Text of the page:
A Brief History of Alzheimer’s Disease
Defining Alzheimer’s Disease
Alzheimer’s disease (AD) occurs when the brain cells responsible for memory and other functions start to die.
No one knows exactly what causes AD, and there’s no known cure. The risk of getting AD doubles every five years after age 65, according to the Alzheimer's Foundation of America.
AD First Described
AD is named after German doctor Alois Alzheimer. He described the symptoms of a patient known as Auguste D. in 1906. Those symptoms included memory loss, strange behavior, and shrinkage in the patient’s brain. Psychiatrist Emil Kraepelin, Dr. Alzheimer’s colleague, coined the term “Alzheimer’s disease” in a 1910 medical book.
Congress established the National Institute on Aging (NIA) as part of the National Institutes of Health (NIH) in 1974. The mission of the NIA is to better understand the nature of aging and to promote a greater quality of life among older adults. The NIA is also the federal government’s primary source for funding and conducting AD research.
AD’s Challenge Defined
In 1976, the neurologist Dr. Robert Katzman declared AD the most common form of dementia and a substantial public health challenge in an editorial. This brought awareness to the disease and helped launch many brain-related research projects through the NIH.
Jerome Stone and other members of AD family support groups met with the NIA in 1979. This group would go on to become what is now the Alzheimer’s Association. Stone became the association’s first president when it formed in 1980. The goals of the group were to:
- help provide services to families affected by AD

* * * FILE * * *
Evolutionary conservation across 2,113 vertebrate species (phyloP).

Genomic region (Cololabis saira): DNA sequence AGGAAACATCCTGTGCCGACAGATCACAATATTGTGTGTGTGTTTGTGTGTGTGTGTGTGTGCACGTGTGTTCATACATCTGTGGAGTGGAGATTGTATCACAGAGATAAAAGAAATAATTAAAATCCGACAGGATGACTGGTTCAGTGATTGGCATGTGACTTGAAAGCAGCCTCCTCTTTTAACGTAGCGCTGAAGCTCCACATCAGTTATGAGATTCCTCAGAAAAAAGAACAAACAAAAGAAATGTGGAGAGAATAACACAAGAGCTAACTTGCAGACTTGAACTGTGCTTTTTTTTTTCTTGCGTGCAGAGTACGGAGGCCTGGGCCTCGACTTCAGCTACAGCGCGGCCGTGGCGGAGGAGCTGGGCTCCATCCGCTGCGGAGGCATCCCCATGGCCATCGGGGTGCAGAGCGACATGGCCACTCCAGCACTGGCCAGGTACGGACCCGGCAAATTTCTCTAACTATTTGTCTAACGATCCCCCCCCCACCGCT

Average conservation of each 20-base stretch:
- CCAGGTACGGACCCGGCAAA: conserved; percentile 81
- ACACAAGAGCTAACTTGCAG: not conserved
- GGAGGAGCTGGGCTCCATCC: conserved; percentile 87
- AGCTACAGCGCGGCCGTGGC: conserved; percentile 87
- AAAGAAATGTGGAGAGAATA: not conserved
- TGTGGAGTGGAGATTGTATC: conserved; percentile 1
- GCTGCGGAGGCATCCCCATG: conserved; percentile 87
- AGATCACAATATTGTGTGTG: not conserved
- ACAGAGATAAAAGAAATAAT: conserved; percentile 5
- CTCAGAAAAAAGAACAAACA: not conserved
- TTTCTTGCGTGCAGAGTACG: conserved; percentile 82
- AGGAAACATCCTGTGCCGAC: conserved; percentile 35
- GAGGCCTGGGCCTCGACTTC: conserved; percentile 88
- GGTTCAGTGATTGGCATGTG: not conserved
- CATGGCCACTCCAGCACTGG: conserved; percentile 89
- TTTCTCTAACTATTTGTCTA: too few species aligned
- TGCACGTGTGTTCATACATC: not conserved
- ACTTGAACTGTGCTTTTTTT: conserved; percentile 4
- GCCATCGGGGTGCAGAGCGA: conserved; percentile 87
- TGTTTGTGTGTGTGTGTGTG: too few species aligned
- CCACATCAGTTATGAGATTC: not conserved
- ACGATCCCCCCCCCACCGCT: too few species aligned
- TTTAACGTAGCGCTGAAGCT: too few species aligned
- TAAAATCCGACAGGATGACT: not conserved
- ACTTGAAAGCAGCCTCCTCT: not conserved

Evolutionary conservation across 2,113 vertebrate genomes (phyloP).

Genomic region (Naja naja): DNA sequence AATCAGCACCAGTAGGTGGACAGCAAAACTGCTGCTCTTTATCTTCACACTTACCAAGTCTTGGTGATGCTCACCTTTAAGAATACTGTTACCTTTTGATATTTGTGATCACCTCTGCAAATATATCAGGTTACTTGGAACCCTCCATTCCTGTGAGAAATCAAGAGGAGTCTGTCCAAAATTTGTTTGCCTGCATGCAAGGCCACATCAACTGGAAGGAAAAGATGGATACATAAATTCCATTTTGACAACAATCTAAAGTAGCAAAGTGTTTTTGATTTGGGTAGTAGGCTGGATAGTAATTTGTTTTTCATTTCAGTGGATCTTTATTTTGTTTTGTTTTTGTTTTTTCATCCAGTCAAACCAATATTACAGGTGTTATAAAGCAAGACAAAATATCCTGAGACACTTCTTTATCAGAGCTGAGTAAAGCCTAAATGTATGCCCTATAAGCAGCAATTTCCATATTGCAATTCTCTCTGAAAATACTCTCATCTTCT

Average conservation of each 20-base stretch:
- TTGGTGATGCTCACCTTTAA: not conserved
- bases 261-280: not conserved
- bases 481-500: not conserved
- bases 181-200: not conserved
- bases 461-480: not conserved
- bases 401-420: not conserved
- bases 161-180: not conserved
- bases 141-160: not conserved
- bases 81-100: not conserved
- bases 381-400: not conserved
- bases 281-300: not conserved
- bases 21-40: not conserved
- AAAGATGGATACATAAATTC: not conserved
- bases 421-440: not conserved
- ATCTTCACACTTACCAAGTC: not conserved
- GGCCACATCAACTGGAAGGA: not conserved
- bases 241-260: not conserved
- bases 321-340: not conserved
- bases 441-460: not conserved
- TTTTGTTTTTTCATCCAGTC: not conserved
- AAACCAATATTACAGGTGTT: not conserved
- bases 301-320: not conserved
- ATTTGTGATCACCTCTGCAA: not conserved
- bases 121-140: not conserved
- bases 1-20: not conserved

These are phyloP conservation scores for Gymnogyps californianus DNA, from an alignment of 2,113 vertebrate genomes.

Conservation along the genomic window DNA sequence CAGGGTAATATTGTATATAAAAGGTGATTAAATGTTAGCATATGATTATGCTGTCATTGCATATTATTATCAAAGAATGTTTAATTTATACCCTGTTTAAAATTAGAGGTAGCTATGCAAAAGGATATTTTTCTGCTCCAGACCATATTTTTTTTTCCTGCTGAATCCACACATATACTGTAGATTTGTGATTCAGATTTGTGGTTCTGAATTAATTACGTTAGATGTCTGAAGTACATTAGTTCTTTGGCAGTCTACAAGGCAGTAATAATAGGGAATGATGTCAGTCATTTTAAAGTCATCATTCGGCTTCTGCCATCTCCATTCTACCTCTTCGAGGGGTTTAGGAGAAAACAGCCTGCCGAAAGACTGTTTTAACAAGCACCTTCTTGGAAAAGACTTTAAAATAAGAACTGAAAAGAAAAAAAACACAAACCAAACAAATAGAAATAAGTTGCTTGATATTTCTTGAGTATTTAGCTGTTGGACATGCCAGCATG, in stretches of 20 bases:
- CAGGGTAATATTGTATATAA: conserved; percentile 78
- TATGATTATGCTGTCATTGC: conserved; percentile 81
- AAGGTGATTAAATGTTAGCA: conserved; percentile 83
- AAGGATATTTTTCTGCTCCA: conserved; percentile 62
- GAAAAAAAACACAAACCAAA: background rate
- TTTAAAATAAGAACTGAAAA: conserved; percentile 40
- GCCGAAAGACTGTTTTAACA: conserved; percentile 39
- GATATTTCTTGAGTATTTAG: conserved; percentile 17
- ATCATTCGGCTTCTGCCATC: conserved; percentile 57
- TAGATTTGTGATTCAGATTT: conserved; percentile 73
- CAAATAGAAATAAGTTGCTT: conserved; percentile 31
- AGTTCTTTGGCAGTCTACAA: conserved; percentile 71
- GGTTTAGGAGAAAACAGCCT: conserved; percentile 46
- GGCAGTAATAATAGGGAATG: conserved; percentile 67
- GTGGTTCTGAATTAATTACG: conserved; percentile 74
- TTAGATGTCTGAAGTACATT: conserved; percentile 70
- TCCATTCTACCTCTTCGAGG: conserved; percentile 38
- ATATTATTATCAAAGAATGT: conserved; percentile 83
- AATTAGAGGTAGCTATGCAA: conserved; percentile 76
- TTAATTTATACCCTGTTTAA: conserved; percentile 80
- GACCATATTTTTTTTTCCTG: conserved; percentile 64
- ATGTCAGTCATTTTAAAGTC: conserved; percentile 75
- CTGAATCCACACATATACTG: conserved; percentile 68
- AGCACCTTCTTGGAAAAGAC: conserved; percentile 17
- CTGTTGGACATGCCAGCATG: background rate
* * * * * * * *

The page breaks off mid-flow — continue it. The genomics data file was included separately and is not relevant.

- push for more federal research on the disease
The main markers of Alzheimer’s disease in the brain are high amounts of two proteins: beta-amyloid and tau. Beta-amyloid was discovered in 1984. Two years later, tangles of tau were discovered in AD patients.
Both proteins may cause brain cell damage. Researchers don’t know yet if high levels of tau and beta-amyloid cause AD, or if they’re just symptoms of it.
First Drug Trial
The NIA and the Alzheimer’s Association teamed up with the Warner-Lambert Pharmaceutical Company (now known as Pfizer) in 1987. They started the first clinical trial of a drug designed to treat the symptoms of AD.
The U.S. Food and Drug Administration (FDA) formally approved the drug tacrine in 1993. Four more Alzheimer’s drugs were approved during the next decade.
Former President Ronald Reagan announced that he had AD on November 5, 1994. He was 83. Reagan became one of the first well-known figures with the disease. His announcement drew greater public attention to the disease.
Many experts weighed in on the differences between usual age-related forgetfulness and AD. Reagan died in 2004 from pneumonia and complications from AD.
Genetic Study Begins
In 2003, the Alzheimer’s Association and the NIA started accepting people in the National Alzheimer’s Disease Genetic Study. The federal government funds the study.
Researchers take and store blood samples from people in families with more than one member with AD. The goal of the ongoing study is to find genes that may make someone more likely to get AD.
President Obama signed into law the National Alzheimer’s Project Act (NAPA) in 2011. NAPA was the first law to outline a national strategy for research and care of people with AD. The act also addresses support for people caring for AD patients.
A year later, the National Alzheimer’s Plan was released. It set a goal of creating AD prevention methods by 2025.
- Major Milestones in Alzheimer’s and Brain Research. (2013). Alzheimer’s Association. Retrieved November 13, 2013, from http://www.alz.org/research/science/major_milestones_i_alzheimers.asp#first
- About Alzheimers’s: Statistics. (2013). Alzheimer’s Foundation of America. Retrieved Nov. 14, 2013, from http://www.alzfdn.org/AboutAlzheimers/statistics.html
- The Leader in Aging Research. (2013). National Institute on Aging. Retrieved Nov. 14, 2013, from http://www.nia.nih.gov/
- A Tribute to Robert Katzman. (2008). Alzheimer Research Forum. Retrieved Nov. 14, 2013, from http://www.alzforum.org/new/detail.asp?id=1929
- Alzheimer's Disease Genetics Study. (2002) National Institute on Aging. Retrieved Nov. 14, 2013, from http://www.nia.nih.gov/alzheimers/clinical-trials/alzheimers-disease-genetics-study